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How Wagner s Mutiny Will Affect African Politics

How Wagner’s Mutiny Will Affect African Politics

After Wagner's mutiny, Russia, which had consolidated its presence in Africa through Wagner, will have to revise its Africa policy.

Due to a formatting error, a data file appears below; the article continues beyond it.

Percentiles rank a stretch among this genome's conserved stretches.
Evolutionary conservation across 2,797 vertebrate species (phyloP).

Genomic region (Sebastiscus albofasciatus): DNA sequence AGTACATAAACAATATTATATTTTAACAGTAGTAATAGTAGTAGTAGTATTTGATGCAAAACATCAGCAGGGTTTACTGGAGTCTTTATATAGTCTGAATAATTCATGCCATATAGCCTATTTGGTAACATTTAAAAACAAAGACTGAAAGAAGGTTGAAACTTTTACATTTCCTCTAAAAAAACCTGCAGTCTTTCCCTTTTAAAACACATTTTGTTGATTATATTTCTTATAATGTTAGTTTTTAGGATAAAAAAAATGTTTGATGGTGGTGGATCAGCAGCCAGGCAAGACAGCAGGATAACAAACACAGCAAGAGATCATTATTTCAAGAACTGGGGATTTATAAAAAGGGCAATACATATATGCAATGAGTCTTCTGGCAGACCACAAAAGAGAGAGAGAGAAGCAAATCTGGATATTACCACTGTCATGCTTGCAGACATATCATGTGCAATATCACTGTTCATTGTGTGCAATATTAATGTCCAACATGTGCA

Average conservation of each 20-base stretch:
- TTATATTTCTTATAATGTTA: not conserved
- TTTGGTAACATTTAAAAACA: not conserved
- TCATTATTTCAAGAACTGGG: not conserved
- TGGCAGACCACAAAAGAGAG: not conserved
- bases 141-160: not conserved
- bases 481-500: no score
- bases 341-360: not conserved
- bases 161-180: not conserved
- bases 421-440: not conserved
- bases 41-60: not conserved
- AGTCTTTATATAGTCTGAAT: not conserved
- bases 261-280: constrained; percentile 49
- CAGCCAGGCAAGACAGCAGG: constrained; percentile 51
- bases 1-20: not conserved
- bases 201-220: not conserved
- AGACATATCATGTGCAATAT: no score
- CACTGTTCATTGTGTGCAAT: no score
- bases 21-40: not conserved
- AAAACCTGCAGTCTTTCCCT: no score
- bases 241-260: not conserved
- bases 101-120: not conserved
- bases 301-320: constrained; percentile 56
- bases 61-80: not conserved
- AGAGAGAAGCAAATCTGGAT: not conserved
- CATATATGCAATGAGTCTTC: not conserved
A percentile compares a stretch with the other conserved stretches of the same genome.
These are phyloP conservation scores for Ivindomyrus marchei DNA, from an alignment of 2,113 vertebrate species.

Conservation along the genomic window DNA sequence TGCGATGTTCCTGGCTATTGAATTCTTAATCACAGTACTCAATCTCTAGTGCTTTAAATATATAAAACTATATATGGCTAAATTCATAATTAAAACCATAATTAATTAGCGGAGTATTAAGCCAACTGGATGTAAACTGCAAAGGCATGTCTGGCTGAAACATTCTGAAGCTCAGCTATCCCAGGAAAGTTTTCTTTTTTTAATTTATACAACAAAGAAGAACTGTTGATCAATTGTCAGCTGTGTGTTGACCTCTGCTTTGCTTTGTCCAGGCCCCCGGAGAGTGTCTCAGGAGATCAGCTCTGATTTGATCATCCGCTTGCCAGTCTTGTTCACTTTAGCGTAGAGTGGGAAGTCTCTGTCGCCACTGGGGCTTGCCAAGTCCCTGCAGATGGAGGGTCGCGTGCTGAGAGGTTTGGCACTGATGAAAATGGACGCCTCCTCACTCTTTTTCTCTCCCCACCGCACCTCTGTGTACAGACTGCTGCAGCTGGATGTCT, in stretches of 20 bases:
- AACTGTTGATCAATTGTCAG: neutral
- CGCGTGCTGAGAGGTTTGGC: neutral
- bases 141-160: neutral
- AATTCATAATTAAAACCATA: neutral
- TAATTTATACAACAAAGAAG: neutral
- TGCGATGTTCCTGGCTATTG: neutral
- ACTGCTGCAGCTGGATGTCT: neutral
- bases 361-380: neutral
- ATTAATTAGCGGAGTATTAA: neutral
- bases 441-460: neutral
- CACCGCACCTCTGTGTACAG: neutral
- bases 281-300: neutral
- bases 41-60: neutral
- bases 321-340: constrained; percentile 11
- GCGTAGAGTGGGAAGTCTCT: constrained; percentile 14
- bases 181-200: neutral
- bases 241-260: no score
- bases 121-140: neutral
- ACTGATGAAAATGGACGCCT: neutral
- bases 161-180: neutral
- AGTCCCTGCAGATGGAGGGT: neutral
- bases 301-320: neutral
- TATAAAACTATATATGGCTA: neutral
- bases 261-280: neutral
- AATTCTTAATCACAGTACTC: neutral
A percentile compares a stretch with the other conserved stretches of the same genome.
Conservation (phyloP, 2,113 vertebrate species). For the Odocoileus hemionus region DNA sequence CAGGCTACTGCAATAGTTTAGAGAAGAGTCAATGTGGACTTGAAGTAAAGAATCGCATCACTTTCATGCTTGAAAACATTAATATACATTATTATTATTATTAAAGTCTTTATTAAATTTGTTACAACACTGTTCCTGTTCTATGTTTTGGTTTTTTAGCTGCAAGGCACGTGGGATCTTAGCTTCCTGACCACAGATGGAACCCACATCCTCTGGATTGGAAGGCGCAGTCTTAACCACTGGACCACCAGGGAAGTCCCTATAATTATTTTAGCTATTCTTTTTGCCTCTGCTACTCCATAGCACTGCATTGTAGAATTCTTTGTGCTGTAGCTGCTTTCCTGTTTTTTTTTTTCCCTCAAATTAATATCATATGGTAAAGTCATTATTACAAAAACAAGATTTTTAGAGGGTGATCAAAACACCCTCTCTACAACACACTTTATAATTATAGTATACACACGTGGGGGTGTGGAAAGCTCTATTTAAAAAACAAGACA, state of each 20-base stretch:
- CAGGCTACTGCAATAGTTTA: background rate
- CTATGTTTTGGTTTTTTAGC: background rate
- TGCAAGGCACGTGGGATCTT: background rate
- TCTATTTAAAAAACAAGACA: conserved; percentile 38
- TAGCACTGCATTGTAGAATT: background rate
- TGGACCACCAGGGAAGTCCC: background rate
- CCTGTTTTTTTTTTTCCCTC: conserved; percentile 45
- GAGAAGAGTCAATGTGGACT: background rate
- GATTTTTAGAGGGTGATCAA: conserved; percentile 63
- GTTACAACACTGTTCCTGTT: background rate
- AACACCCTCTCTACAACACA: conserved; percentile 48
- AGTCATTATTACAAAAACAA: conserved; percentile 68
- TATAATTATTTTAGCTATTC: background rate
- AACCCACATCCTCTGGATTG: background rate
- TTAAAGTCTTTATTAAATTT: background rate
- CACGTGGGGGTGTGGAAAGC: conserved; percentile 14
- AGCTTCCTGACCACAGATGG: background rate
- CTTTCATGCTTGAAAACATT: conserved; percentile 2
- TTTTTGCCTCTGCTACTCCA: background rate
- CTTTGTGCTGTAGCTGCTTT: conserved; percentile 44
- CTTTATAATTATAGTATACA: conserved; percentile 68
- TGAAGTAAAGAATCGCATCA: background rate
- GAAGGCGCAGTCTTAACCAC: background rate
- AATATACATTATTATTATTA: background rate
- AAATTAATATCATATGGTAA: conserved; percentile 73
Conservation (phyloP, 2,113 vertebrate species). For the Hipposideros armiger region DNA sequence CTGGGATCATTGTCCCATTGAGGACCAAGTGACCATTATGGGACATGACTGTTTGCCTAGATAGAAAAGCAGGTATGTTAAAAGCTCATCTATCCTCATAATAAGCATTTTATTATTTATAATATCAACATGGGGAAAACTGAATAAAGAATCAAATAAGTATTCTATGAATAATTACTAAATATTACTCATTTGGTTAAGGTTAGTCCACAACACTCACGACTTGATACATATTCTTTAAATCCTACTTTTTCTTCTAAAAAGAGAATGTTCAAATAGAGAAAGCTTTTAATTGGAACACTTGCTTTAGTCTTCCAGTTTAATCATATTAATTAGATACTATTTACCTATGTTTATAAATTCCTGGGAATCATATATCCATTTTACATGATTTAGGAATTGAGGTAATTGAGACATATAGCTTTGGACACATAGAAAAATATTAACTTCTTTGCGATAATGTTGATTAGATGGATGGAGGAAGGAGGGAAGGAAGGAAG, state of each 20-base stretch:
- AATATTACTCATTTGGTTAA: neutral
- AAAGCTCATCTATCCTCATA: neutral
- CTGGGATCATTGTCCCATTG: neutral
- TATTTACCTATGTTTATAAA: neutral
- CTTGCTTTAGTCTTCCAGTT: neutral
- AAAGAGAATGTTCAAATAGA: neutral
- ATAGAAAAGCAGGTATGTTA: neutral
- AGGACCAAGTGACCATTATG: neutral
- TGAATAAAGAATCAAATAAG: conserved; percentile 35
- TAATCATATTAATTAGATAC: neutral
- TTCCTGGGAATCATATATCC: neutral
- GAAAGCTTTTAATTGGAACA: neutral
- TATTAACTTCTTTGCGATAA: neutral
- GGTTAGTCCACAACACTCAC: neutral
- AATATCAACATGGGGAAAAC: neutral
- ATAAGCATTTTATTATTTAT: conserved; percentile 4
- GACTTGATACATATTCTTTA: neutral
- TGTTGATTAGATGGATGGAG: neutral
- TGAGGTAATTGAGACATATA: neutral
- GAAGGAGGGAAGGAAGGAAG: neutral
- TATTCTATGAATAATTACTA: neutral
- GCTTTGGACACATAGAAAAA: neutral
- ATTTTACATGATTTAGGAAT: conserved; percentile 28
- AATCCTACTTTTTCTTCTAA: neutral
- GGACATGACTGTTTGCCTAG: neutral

The Wagner Group, a private military company based in Russia, has been making a name for itself in the global system since 2014. Wagner’s leader Yevgeny Prigozhin, a close figure to Putin, is also known as “Putin’s cook.” Prigozhin announced that he founded Wagner specifically to support Russian forces in the Donbas Warin May 2014. Wagner has a presence both in Russia and across the world, including the Middle East, Africa, Europe, and Latin America. The group is a major player in various conflict zones around the world, including Libya, Syria, Ukraine, the Central African Republic, and Mali. In line with Russia’s interests, Wagner is active in at least 15 countries around the world, at least 10 of which are in Africa, providing military services, including the necessary personnel, training, and logistics. Wagner operates as a private military company, and until the crisis, i.e., the June 23 mutiny, there was no official claim that its activities were carried out in line with national interests and the Russian government. The leader of the Wagner group, Yevgeni Prigojin, claimed that Russian airstrikes on Wagner camps had caused the deaths of thousands of militiamen. However, the Russian Ministry of Defense dismissed these claims as provocations. The Federal Security Service, on the other hand, accused Prigojin of trying to start an internal conflict and called for his arrest. The Kremlin stated that Putin was aware of Prigojin’s actions and had taken the necessary measures. Read more on Politics Today: How Wagner’s Mutiny Will Affect African Politics [Politics Today, August 17, 2023]